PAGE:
SUNRISE, Fla. — A Florida commission created after a deadly mass shooting in February 2018 at a high school in Parkland is expected to get an update on which schools are not complying with school-safety laws.

The Marjory Stoneman Douglas High School Public Safety Commission is set to meet Wednesday and Thursday. The meetings start at 8:30 a.m. each day.

Executive Director of the Office of Safe Schools Damien Kelly is scheduled to provide survey results of which schools have complied with state law, which requires them to have armed security officers.

As of Monday, Kelly’s report on behalf of the Florida Department of Education found there are 3,156 law enforcement officers assigned to the state’s 3,717 schools. There are also 1,062 guardians assigned to schools, according to the report.

Citing the state's first survey results, the News Service of South Florida reported that nearly 200 schools — including many charter schools — did not have armed security officers.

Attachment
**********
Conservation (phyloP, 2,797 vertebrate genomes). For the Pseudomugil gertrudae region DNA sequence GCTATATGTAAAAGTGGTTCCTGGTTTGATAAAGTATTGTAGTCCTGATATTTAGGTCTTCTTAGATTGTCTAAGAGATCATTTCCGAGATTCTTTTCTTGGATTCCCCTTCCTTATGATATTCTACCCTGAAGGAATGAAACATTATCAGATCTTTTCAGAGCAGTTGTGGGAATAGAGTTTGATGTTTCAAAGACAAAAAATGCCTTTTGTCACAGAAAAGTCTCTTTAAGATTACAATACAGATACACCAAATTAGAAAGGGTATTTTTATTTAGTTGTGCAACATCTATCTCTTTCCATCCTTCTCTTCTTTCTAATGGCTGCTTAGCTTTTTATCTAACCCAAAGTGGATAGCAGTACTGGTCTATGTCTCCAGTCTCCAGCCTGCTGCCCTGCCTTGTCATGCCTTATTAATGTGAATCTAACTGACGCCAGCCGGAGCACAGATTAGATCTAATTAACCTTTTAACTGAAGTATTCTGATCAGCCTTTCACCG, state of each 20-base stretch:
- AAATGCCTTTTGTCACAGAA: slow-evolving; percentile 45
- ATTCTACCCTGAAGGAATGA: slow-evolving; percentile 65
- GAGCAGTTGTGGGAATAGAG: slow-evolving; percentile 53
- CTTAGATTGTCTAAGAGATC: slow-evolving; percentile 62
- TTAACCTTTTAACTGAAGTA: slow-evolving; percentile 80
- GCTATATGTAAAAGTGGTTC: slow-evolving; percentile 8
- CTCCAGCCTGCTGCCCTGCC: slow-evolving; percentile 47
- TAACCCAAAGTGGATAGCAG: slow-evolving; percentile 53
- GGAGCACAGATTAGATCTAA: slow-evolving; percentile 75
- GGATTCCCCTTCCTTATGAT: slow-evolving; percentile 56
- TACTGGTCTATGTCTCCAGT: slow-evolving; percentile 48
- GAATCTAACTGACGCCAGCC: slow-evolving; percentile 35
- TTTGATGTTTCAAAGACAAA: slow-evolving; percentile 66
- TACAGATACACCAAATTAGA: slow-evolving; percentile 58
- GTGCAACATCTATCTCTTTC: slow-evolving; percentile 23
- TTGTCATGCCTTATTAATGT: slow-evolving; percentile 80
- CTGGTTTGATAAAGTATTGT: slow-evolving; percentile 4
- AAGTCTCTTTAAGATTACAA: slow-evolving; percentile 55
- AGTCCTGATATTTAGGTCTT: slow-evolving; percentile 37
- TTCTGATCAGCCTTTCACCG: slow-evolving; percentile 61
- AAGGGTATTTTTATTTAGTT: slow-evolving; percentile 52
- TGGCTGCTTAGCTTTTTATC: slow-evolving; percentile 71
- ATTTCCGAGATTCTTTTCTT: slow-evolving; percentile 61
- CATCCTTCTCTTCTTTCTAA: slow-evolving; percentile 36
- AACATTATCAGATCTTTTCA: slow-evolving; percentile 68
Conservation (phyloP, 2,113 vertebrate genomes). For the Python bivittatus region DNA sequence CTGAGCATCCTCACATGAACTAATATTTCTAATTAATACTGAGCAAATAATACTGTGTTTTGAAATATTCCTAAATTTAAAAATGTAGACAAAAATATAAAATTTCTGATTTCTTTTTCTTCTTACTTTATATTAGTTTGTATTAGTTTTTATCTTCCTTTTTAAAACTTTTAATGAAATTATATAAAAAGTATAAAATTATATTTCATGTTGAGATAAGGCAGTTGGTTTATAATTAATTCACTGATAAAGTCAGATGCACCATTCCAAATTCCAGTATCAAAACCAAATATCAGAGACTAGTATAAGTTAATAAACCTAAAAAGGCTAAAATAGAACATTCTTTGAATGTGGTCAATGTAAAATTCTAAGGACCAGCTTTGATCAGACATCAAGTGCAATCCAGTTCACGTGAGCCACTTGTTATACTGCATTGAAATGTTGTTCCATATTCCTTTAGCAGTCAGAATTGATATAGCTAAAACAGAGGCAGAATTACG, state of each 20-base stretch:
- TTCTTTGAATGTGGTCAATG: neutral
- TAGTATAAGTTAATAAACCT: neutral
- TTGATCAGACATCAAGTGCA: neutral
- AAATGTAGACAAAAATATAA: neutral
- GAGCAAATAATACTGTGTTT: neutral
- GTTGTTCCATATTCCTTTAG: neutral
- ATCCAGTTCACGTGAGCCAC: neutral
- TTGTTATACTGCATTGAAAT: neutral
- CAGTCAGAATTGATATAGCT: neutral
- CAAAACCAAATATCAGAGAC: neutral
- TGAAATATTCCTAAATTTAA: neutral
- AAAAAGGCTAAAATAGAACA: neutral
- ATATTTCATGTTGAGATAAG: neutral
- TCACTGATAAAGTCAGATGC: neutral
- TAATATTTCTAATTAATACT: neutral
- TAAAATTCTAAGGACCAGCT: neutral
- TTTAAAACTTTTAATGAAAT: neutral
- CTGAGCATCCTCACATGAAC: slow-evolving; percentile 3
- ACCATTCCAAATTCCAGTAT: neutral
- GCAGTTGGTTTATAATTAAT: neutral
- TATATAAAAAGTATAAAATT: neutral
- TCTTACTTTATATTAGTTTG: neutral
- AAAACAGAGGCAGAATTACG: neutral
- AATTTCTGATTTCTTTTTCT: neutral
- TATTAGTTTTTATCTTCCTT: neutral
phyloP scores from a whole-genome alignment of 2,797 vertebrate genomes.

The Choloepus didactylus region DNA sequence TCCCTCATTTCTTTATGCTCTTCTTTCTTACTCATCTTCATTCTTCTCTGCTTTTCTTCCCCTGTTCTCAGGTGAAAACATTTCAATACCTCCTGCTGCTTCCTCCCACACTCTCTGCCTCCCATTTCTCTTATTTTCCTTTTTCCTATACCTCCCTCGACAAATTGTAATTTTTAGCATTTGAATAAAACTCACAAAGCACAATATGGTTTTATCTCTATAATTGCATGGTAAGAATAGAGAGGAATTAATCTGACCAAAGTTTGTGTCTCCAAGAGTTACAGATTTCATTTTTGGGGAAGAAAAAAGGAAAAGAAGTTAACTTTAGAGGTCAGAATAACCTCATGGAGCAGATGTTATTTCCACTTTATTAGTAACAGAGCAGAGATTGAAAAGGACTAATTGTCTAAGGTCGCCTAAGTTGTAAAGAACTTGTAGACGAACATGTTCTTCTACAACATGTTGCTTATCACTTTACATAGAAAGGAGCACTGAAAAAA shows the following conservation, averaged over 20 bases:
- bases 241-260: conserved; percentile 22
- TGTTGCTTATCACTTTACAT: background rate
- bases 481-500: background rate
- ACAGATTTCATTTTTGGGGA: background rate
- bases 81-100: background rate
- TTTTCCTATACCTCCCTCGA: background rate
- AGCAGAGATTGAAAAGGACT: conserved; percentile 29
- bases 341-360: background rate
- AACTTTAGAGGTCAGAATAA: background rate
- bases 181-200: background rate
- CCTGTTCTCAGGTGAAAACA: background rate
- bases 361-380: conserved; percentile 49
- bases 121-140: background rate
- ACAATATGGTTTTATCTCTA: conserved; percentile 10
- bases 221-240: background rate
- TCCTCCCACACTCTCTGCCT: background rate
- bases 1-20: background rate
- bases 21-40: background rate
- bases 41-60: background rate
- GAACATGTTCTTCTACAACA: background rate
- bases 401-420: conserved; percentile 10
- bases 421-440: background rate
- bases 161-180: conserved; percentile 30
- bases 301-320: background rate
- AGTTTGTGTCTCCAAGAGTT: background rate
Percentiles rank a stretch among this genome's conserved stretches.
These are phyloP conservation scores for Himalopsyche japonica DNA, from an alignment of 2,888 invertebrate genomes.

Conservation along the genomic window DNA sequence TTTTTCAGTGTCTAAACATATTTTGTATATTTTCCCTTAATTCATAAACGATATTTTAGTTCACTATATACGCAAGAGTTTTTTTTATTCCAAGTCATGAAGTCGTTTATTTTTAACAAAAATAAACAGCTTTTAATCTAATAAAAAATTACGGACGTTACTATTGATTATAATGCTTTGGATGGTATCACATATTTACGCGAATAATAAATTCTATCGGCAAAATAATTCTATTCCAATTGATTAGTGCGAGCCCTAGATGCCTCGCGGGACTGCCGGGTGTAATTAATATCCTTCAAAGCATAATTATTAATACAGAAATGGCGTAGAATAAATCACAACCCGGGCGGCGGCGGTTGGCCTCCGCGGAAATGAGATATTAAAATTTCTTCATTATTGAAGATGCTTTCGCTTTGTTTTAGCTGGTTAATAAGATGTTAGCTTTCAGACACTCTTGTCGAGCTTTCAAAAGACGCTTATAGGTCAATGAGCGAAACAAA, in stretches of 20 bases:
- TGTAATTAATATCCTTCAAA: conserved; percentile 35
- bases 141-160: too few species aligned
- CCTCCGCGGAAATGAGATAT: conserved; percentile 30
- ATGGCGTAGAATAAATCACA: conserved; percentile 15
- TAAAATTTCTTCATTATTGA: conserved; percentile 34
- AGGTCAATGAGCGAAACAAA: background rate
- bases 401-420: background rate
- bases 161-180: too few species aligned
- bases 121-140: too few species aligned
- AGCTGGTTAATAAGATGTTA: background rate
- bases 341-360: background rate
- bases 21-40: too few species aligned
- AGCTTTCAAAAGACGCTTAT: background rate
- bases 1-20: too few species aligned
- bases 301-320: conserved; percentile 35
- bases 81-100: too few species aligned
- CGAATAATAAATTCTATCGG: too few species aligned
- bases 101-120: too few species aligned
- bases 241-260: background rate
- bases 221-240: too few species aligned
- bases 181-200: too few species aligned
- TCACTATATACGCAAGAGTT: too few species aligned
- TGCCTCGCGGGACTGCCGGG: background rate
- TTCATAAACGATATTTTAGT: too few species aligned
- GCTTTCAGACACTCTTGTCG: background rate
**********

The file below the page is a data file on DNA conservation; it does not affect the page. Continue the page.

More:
The news outlet reported some members of the Marjory Stoneman Douglas High School Public Safety Commission have urged Education Commission Richard Corcoran to publicly identify which school districts have not met the state’s school-safety requirements.

Earlier this summer, the News Service of Florida reported Corcoran agreed to publicly name non-compliant school districts at a news conference if they do not comply with all school-safety mandates by Aug. 1. The districts still have not been publicly named.

Polk County Sheriff Grady Judd – who is a member of the commission – said in June he wanted Corcoran to “name names” to force compliance, according to the News Service of Florida.

Pinellas County Sheriff Bob Gualtieri also serves on the commission. Gualtieri said in July there’s no excuse for school districts that still aren’t in compliance with the safety measures mandated under the Marjory Stoneman Douglas High School Public Safety Act.

The commission is also scheduled to meet on Oct. 15-16 and Dec. 11-12.

Related: Sheriff on school safety: 'The complacency is what bothers me the most'

Previous: Governor signs bill that would let teachers be armed in class

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